Dad Hack: Save money on breakfast with 'sugar milk'
Editor’s note: This week we welcome our new crew of TODAY Dads, who will be regular contributors to TODAY Parents. We'll introduce a new one each day with their best #DadHack, that time-saving trick or soul-saving strategy that makes parenting just a little bit easier.
One would think a guy with five kids would have a whole slew of shortcuts to help ease the burden of parenthood. I do not.
This is not to say I am without creativity. It’s just my techniques lack a certain classiness. While many parenting hacks warrant viral validation via Pinterest, mine rank with the redneck who crafts a BBQ grill out of a shopping cart. Effective? Yes. Share-worthy? Possibly after obliterating a case of Milwaukee’s Best.
Case in point: My teen son and tween stepdaughter are now of an age where they require deodorant, yet they are afflicted by some form of adolescent dementia that causes them to forget to apply said deodorant. The solution: Affix the deodorant to the door frame at eye-level using Velcro, and voila, no more stinky kids. It’s effective because it’s unorthodox.
The same could be said about one of my best Dad Hacks ever: The Sugar Milk Hack, a genius idea born out of economic necessity after losing my job. At the time, frugality ruled all matters, including milk consumption. Meanwhile, my stepdaughters viewed milk less as a part of a nutritious breakfast and more as a hydraulic lift mechanism facilitating better “scoopage” of the sugary frosted goodness. They routinely left behind a half-filled bowl of white liquid and the occasional Fruit Loop floating aimlessly like a forgotten pool toy.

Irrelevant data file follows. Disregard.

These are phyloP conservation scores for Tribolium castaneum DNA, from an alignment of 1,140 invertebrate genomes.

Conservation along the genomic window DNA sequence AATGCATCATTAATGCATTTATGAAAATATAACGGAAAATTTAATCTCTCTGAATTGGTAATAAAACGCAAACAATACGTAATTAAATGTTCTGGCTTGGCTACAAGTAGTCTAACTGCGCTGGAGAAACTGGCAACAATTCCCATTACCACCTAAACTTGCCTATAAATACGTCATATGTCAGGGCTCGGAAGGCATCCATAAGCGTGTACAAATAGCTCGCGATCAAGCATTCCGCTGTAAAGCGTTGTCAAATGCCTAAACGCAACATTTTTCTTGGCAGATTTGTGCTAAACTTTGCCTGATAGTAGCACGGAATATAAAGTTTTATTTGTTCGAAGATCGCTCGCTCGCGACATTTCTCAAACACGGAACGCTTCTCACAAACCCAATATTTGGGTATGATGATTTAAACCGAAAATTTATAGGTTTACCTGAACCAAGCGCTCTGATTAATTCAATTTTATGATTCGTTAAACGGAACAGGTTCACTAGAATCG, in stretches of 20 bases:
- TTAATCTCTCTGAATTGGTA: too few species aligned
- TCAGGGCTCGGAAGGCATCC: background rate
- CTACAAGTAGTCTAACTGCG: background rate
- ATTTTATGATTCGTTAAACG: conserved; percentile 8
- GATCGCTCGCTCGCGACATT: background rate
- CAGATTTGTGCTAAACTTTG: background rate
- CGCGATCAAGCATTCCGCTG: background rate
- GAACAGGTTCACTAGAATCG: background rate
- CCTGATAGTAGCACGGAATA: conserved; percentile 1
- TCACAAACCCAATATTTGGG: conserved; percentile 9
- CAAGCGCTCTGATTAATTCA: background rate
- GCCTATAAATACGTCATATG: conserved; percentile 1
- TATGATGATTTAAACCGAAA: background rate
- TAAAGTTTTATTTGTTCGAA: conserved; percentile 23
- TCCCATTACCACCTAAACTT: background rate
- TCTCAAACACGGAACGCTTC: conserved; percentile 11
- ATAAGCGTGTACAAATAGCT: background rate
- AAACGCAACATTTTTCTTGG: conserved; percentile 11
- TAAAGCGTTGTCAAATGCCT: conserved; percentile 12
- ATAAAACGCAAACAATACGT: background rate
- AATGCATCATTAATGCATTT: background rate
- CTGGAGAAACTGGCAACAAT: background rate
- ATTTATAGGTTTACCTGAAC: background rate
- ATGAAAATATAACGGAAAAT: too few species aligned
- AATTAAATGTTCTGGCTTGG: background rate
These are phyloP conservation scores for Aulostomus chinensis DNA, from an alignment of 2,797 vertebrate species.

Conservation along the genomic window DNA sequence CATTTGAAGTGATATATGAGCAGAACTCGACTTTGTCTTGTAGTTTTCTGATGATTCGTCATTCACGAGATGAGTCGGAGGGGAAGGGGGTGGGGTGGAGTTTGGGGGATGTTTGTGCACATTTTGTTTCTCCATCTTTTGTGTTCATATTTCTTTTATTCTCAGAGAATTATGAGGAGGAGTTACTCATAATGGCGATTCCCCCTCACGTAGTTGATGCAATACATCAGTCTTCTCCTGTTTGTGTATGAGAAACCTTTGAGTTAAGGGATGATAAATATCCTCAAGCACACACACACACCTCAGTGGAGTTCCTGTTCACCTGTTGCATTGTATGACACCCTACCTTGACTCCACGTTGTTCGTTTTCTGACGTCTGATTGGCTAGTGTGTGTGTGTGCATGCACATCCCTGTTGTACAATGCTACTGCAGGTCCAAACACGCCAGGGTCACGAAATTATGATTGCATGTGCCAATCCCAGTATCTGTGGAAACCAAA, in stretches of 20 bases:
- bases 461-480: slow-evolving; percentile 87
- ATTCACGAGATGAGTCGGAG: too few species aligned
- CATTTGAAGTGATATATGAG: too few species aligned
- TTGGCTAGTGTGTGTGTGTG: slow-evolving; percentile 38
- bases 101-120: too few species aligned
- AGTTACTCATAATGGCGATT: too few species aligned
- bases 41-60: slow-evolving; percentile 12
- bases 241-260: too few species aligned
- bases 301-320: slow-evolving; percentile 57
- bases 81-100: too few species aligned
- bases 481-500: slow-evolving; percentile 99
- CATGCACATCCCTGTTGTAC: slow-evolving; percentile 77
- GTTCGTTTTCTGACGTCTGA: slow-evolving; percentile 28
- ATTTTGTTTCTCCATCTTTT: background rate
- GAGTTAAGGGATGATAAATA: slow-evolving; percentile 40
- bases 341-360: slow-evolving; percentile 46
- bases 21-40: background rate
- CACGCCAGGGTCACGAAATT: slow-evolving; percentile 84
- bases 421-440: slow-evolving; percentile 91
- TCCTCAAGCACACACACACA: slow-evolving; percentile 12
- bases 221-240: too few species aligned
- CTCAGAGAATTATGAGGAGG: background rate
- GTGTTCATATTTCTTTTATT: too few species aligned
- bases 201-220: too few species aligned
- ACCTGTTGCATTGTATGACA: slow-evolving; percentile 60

I hate seeing food go to waste. So to see about $10 of milk a week being dumped literally down the drain was unacceptable. A solution presented itself in the form of a plastic pitcher and a clean dishtowel. Once the girls had abandoned their bowls, I would pour the excess milk into the plastic container, straining it through the dishtowel. Then the next morning, I would hand them the recycled milk to use on their cereal.
My secret system worked perfectly for several weeks, and the kids were none the wiser. Or so I thought. Arrogance was my undoing, after I gave my youngest stepdaughter a glass of the reused milk as a substitute for the virgin stuff.
After a short sip she reeled back with surprise. “What is this?” she asked.
“It’s sugar milk, sweetie,” I answered, pleased with myself. Add the word sugar to anything and most kids will hear nothing else, scarf it up, and ask for more. My stepdaughter gulped the sugar milk and slammed the cup down, white drops trickling from her lips like blood around a vampire’s mouth after a kill.
When she demanded more, my older stepdaughter heard and asked for some, too. All was fine until she wanted to know what was floating in it.
Sometimes the dishtowel doesn't catch all the leftover cereal particles (chocolatey cereals are the worst). They are camouflaged when mixed with cereal again, but alone in a cup those dark specks really stood out.
“That’s what makes the milk sugary,” I explained, as my stepdaughter swallowed a mouthful and declared it “disgusting.” Which is exactly the moment my wife walked in and I was busted.
“Sugar milk?” my wife said looking at me for details. My explanation that it was a game to get the kids to finish their milk didn’t pass muster, as the all-knowing older stepdaughter explained the trick to my wife.
In the mostly one-sided discussion that ensued, I agreed to halt production of sugar milk which, admittedly, bummed me out.
So, to all the parents out there searching for tricks, I say: If it requires a dishtowel to strain something, think twice. If, however, you can Velcro it to the wall, then you’re on the right track.
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Ron Mattocks is a father of five, a blogger at Clark Kent’s Lunchbox and author of the book, Sugar Milk: What One Dad Drinks When He Can’t Afford Vodka. He lives in Indiana where he leads the secret life of a history nerd and is often made fun of for his love of Coldplay. Find Ron on LinkedIn, Facebook, Google+, and Twitter